Presidential Election Platforms

[This post was researched and co-written by Brian White at The Mongolist blog.]

A cursory examination of the platforms of all three presidential candidates (incumbent Ts Elbegdorj, Member of Parliament B Bat-Erdene, and Minister of Health N Udval) gives the impression of considerable overlap in policy positions.

All the candidates intend to fight corruption, reform the judiciary, reduce partisan influence and improve services in governance, protect the environment, make effective use of natural resources, reduce alcoholism, promote investment in schools and hospitals, and continue a foreign policy of good relations with Russia and China and an active courting of “third neighbours.”

Note that of these general topics, it is only the areas of the judicial system and foreign relations that fall under the direct powers of the president, while the other policy areas frequently mentioned are areas where the president has at most persuasive powers.

There is so much overlap between the published platforms that it makes it difficult to pick out how these campaigns are different. But, examining the platforms point-by-point, they are not exactly the same. Each candidate emphasizes some areas more than others producing a distinct tone for each platform.

In terms of tone, Elbegdorj’s platform can be summed up by paraphrasing his opening campaign remarks with “we have done a lot, and we have much more to do.” It does not come across as negative or scary, and it is outward looking and future-oriented. This, obviously, is the campaign pitch of an incumbent who has had a relatively successful four years in office, not suffering any major scandals, and seeing his own party win the 2012 parliamentary election.

Bat-Erdene and Udval both start their platforms by outlining the many problems and dangers facing Mongolia. Minister Udval goes as far as outlining “five dangers” she’ll address as president. In general, both of the two challengers see uneven economic development, insidious foreign influence, corruption, a deteriorating environment, and social degradation as dangers to the future of the country.

It is easier to conceptualize the platforms by thinking of them as arranged on a spectrum from the most positive about the current state of affairs to Mongolia, to a more critical assessment. Elbegdorj is enjoying the benefits of incumbency by employing high-minded and positive (yet not terribly specific) rhetoric intended to inspire on one end. Bat-Erdene is then a few paces down the spectrum. He is using his public persona and status as a sports celebrity to express an inspiring message in safe policy areas like national pride but also employing a darker, scarier tone for more controversial policy areas such as the environment and mining. Udval is then at the other end predominantly focusing on the challenges and failures of the country and framing the future as full of dangers.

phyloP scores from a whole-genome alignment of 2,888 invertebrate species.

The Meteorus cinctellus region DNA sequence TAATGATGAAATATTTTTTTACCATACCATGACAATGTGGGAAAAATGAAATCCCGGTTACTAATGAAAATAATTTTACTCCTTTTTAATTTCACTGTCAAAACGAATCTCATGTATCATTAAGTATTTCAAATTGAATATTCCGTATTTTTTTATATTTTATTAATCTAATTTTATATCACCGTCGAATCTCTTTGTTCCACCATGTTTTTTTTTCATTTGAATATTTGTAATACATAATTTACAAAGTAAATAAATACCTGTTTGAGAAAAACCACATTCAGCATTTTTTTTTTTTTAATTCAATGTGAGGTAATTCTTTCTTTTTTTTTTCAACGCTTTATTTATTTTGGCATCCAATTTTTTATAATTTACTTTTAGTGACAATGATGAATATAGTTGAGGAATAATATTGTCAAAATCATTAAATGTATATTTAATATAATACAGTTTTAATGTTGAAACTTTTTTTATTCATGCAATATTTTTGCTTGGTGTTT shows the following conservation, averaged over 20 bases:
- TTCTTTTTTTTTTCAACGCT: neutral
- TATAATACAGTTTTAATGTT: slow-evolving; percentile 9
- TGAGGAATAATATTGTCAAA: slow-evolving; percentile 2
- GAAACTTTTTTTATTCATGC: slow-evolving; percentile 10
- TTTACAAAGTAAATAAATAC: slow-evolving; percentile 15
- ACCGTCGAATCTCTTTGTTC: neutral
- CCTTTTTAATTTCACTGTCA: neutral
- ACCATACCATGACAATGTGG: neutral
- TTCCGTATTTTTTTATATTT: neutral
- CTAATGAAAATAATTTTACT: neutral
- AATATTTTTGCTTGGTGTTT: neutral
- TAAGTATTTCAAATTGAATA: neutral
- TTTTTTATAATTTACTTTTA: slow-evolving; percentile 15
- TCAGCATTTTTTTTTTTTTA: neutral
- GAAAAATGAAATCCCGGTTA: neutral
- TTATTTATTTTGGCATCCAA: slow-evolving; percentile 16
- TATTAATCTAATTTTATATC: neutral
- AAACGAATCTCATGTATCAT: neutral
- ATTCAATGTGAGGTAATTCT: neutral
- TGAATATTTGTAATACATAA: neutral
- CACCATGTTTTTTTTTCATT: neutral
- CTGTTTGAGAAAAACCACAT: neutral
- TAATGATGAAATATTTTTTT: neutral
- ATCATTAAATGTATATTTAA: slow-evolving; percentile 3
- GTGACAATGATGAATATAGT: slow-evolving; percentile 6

The considerable overlap in policy positions lends credence to arguments that the election will hinge on personality and perceptions of leadership ability. President Elbegdorj has the advantage of incumbency with a record of experience in national leadership positions. Mr. Bat-Erdene has much less experience, but has the advantage of personal charisma and celebrity. Minister Udval has much more professional and managerial experience than Mr. Bat-Erdene having served multiple times as a cabinet minister and the head of national organizations, but she lacks the benefit of President Elbegdorj’s incumbency and Mr. Bat-Erdene’s personal charisma and celebrity.

Platforms, of course, exist on paper, and each candidate’s position and areas of emphasis may evolve in the course of the campaign as they challenge each other publicly on specific issues. It is also important to remember that the president’s constitutional power is limited, and a candidate’s support of or opposition to issues in policy areas does not necessarily imply (s)he would have any ability to act on those preferences as president. The platforms are interesting reflections of the candidates’ personalities and the political parties’ priorities, but their effectiveness as a guide to how each will govern is arguably weak.

The candidate’s platforms are available here:


About Julian Dierkes

Julian Dierkes is a sociologist by training (PhD Princeton Univ) and a Mongolist by choice and passion since around 2005. He teaches in the Master of Public Policy and Global Affairs at the University of British Columbia in Vancouver, Canada. He toots and tweets @jdierkes
This entry was posted in Corruption, Democracy, Democratic Party, Education, Elections, Foreign Policy, Health, Mongolian People's Party, Mongolian People's Revolutionary Party, Party Politics, Policy, Politics, Presidential 2013 and tagged . Bookmark the permalink.

6 Responses to Presidential Election Platforms

  1. enkhtsetseg says:

    Udval’s records in the office of Health Minister do not amount to much. There’s been a multiple reports of overcrowded hospitals, sick children being treated in the corridors etc always followed by an accusation that instead of taking care of the important issues in this sector, she’s been paying more attention to releasing Enkhbayar from prison by all means necessary.

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